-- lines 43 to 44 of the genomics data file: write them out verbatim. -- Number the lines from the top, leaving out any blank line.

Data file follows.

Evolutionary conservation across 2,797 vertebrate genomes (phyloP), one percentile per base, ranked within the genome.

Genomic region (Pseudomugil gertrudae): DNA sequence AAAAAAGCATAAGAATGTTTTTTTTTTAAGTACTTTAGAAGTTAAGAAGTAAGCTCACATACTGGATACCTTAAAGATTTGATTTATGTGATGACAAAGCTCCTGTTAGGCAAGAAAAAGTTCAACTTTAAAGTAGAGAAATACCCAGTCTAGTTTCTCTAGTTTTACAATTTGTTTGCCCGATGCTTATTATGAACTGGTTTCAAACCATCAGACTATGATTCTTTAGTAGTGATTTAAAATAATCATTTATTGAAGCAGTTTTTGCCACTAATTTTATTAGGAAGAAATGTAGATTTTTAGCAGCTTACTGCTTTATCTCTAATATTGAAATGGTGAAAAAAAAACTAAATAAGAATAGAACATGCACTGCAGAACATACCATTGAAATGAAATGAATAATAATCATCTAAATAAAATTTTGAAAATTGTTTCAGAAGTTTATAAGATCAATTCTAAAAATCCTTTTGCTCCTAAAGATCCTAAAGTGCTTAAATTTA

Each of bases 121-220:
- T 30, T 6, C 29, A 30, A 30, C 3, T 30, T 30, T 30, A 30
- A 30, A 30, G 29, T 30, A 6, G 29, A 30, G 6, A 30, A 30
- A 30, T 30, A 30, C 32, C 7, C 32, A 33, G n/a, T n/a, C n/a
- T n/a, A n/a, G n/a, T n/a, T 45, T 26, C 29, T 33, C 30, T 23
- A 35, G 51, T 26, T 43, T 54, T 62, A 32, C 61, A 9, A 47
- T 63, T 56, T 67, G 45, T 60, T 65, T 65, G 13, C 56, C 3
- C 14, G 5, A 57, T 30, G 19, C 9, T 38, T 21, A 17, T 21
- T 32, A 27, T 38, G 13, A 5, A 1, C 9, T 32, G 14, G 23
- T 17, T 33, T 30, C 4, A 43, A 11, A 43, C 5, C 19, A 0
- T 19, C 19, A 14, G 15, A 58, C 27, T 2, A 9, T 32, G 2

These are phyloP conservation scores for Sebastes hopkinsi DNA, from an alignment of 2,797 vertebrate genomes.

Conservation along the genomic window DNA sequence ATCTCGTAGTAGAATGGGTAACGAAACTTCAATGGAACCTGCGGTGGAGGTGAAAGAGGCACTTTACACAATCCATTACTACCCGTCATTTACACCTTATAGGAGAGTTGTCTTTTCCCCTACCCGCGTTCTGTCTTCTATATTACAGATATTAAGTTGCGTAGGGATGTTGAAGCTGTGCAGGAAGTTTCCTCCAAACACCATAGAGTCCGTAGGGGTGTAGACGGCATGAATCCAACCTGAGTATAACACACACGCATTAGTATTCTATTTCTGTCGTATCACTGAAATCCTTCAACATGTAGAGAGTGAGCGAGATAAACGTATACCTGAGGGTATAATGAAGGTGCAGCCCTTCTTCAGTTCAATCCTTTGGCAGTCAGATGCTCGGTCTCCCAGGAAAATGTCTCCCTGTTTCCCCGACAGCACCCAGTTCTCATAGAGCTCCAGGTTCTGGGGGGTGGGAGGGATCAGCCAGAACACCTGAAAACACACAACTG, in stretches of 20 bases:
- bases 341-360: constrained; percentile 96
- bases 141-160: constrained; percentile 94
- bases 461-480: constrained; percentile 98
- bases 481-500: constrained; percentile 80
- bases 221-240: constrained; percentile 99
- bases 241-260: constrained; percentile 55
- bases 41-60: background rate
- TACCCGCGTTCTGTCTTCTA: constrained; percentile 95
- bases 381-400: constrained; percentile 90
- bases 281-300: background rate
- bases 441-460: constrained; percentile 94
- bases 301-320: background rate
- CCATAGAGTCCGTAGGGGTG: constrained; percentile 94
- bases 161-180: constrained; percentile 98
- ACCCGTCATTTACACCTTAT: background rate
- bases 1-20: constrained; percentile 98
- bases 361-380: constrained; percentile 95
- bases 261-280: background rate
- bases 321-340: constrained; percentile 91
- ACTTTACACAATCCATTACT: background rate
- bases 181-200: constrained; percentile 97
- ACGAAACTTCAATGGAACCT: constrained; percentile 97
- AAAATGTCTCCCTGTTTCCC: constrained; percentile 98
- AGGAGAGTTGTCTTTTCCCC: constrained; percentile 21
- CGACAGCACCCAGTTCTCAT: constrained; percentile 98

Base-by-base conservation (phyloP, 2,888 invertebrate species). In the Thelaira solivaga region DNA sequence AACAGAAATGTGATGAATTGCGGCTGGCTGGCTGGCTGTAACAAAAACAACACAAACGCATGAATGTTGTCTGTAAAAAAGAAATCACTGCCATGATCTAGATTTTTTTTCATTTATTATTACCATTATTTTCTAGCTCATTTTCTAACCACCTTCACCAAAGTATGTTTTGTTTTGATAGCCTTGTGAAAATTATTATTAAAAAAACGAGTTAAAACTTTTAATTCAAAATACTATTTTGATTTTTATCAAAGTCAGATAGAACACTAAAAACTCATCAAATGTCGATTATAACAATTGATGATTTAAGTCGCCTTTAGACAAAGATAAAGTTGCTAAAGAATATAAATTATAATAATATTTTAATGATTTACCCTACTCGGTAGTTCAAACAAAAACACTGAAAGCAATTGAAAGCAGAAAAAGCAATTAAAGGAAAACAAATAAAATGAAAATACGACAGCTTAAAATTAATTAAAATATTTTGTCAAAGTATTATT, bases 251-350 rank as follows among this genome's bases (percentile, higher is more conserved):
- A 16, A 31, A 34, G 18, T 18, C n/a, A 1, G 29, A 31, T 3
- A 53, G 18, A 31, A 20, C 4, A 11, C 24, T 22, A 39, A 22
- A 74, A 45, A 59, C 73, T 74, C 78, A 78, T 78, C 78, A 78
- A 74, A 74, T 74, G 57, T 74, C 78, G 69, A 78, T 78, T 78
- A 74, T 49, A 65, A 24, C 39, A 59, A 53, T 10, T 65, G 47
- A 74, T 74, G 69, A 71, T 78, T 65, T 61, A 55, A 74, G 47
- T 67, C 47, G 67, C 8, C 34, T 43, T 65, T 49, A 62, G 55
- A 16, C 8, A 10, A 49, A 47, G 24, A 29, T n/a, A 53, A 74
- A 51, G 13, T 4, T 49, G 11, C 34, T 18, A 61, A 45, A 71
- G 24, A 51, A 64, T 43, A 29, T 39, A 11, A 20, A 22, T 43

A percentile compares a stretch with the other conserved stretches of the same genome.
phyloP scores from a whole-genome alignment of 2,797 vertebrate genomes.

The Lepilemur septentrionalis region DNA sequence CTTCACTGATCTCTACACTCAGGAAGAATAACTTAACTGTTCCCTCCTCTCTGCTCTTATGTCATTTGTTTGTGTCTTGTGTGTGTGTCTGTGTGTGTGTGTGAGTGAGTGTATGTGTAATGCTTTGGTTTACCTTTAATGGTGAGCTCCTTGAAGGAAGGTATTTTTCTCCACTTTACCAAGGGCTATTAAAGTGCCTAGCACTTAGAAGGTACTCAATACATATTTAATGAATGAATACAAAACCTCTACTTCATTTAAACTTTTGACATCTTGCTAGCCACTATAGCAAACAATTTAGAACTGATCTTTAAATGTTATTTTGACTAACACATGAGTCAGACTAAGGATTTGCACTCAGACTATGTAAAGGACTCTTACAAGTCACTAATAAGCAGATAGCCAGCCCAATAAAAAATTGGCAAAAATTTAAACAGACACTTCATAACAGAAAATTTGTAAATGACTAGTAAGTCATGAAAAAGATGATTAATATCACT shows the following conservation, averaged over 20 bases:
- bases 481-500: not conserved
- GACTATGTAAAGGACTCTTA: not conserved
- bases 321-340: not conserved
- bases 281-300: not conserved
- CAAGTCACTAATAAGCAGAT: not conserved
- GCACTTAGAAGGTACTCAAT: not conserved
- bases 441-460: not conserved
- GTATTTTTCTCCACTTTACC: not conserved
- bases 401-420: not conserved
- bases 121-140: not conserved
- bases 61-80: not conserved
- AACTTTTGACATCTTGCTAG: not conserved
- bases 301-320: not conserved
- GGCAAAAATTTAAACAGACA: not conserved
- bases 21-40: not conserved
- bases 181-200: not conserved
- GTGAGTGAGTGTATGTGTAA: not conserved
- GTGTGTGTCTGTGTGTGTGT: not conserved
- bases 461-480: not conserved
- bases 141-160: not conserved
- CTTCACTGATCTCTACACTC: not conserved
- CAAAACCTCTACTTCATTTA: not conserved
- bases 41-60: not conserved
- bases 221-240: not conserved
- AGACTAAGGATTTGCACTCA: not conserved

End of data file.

- A 53, G 18, A 31, A 20, C 4, A 11, C 24, T 22, A 39, A 22
- A 74, A 45, A 59, C 73, T 74, C 78, A 78, T 78, C 78, A 78